Case 8 :

A 45-year-old female presents with dull abdominal pain. CT scan abdomen is performed. 
What is the diagnosis?

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Fig 1 (plain) Fig 2 (CECT)     Fig 3 (Mag view)


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Imaging Findings

CT scan revealed a 4 cm mass lesion with distinct margins and smooth contour in the
 right kidney, with a central stellate low-density scar within the lesion, and peripheral
speckled calcification. The surrounding renal fascial fat planes were intact, with no right
 renal vein or IVC thrombus.


Renal Oncocytoma / Renal cell carcinoma
Post-op histopathological evaluation: Oncocytoma


The discovery of renal oncocytomas is frequently incidental. Its incidence is estimated at
about 4.3% of all renal tumours. The clinical course is almost invariably benign in the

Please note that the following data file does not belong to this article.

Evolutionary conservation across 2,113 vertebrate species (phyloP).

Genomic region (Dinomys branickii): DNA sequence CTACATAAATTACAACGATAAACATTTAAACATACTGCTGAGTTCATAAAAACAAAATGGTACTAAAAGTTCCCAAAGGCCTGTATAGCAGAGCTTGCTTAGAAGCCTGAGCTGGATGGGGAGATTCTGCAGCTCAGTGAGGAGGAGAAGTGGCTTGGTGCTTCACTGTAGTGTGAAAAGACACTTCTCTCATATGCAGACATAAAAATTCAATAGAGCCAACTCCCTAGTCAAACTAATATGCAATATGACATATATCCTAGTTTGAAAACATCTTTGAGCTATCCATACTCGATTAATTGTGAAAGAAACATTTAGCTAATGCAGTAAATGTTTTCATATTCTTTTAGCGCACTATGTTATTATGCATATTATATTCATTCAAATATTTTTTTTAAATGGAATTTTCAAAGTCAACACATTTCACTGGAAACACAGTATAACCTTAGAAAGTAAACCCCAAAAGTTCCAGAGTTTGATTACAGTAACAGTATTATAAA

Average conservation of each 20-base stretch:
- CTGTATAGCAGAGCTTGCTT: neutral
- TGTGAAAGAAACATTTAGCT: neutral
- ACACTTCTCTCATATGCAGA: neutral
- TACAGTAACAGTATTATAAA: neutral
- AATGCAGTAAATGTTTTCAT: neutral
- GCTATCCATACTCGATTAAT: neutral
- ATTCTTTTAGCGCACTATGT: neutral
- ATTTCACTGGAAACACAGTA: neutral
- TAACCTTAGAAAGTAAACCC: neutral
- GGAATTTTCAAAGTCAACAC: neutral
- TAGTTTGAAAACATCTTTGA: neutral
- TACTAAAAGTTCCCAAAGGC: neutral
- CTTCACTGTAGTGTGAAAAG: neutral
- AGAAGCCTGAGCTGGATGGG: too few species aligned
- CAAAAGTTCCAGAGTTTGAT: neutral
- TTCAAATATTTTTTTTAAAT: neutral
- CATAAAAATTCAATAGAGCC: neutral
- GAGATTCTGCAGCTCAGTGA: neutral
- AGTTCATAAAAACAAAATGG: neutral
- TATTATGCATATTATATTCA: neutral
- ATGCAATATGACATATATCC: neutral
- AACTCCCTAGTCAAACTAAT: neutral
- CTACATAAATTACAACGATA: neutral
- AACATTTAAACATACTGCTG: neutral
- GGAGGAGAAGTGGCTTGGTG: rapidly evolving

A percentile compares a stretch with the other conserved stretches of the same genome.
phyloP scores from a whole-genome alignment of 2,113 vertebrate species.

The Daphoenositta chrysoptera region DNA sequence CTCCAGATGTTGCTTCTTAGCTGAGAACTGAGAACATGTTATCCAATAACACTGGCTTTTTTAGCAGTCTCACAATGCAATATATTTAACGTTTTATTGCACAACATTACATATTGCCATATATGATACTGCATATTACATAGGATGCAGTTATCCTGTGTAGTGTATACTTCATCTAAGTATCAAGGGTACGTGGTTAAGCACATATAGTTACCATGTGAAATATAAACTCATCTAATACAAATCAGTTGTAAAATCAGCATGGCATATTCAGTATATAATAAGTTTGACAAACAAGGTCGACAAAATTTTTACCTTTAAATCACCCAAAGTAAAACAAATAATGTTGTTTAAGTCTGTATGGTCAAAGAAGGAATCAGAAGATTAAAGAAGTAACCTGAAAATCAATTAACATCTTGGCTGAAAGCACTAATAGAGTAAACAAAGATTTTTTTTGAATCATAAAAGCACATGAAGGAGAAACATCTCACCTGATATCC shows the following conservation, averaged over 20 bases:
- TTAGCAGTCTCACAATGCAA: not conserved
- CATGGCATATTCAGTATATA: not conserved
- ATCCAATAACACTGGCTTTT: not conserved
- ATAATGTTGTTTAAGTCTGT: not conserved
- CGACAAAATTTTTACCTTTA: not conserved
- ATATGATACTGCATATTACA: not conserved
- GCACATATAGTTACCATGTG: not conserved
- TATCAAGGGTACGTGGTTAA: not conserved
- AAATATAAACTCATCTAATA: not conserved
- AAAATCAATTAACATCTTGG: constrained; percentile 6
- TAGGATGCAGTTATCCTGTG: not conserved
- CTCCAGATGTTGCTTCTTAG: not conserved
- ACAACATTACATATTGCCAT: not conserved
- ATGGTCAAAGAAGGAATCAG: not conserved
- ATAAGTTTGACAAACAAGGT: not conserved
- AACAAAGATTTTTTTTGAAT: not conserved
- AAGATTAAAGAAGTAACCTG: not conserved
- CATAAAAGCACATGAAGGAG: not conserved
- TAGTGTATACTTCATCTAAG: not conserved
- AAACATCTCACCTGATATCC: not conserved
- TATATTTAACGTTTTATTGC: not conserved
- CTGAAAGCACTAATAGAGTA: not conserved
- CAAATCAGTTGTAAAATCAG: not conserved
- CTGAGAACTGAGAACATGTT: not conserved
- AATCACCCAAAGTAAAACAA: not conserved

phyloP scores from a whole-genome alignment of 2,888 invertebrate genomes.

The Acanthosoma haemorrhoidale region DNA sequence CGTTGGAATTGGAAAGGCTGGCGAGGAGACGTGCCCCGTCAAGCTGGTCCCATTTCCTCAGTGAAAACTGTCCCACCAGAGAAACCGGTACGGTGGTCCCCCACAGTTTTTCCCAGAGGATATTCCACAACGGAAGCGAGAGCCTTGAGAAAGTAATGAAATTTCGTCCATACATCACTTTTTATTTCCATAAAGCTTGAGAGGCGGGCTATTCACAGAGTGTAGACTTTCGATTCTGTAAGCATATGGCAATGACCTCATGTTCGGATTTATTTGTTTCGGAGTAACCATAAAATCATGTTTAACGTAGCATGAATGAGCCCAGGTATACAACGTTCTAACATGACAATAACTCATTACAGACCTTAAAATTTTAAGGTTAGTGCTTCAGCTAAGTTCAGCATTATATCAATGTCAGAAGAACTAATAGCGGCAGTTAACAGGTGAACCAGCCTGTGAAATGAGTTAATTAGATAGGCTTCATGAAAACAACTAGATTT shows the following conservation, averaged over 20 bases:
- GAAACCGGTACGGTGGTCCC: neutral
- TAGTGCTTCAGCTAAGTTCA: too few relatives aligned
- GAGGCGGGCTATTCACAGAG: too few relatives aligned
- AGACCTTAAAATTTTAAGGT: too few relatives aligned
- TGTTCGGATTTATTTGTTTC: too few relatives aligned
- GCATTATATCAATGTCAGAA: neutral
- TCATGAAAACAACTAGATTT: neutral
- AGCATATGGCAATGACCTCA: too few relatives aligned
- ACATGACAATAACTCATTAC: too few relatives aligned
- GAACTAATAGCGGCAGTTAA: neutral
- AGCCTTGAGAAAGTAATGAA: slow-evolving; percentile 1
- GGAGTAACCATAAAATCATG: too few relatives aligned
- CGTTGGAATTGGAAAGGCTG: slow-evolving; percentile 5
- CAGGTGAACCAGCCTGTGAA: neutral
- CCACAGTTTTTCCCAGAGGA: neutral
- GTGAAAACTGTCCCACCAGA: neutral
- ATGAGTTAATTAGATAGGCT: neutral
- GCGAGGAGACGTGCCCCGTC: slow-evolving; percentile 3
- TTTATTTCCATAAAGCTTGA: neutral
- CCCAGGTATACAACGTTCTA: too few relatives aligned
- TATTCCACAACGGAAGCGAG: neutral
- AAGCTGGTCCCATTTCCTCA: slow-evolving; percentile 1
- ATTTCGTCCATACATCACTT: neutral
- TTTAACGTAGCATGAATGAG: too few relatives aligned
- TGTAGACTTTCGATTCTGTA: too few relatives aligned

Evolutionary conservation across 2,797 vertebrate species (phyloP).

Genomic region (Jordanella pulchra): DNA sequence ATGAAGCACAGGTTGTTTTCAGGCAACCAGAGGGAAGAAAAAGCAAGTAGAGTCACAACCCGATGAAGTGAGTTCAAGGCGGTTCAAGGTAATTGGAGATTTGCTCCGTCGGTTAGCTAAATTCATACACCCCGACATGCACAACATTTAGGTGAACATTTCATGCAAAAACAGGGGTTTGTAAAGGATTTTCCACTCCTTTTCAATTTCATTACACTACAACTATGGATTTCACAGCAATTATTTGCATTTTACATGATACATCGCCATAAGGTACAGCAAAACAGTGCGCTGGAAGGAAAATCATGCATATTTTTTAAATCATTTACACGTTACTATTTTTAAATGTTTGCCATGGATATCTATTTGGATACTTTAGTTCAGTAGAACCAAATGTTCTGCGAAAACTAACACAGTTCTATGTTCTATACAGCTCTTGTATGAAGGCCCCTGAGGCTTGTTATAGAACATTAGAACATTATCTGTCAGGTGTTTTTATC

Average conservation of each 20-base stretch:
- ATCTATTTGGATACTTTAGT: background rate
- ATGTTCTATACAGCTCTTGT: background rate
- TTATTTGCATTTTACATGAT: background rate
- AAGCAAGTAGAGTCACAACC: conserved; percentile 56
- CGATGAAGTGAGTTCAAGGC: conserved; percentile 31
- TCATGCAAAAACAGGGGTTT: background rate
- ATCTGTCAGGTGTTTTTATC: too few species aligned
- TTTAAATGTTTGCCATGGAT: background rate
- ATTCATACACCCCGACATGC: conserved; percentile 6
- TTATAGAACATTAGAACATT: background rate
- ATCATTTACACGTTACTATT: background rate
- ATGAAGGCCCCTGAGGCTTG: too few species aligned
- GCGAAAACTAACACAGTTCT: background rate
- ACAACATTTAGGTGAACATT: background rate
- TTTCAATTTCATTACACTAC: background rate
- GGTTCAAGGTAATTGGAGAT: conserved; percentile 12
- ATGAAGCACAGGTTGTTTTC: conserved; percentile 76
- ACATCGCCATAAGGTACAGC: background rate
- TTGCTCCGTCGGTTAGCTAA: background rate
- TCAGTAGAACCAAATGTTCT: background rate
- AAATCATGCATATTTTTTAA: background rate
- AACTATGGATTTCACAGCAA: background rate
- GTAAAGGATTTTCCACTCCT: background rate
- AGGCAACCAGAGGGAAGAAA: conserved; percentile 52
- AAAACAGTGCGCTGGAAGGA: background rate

majority of cases and long-term prognosis is favorable.

Typical features of oncocytoma on CT include homogeneous enhancement, smooth well
-defined borders and a central stellate scar. Extensive studies with CT however have failed
to reliably differentiate oncocytomas from renal cell carcinomas.

Invasive vascular techniques such as angiography can also be useful in the diagnostic
 workup but are not performed on a routine basis, especially with the advent of CT. Angiographically, there are no pathognomonic features for oncocytomas. They usually
display a smooth rim and parenchymal blush. It is classically described to have a vascular
supply arranged in a ‘spoke-wheel’ pattern with the vessels radiating towards the center
of the lesion. This by no means is specific since renal cell carcinomas may also have this


The role of nephron-sparing surgery in the management of small, polar lesions in a young
patient is the emerging standard of care with the increasing discovery of incidental lesions
using non-invasive forms of imaging such as ultrasound and CT.

Net Links


Dr. Sanjeev Mani, Bandra Holy Family Hospital, Mumbai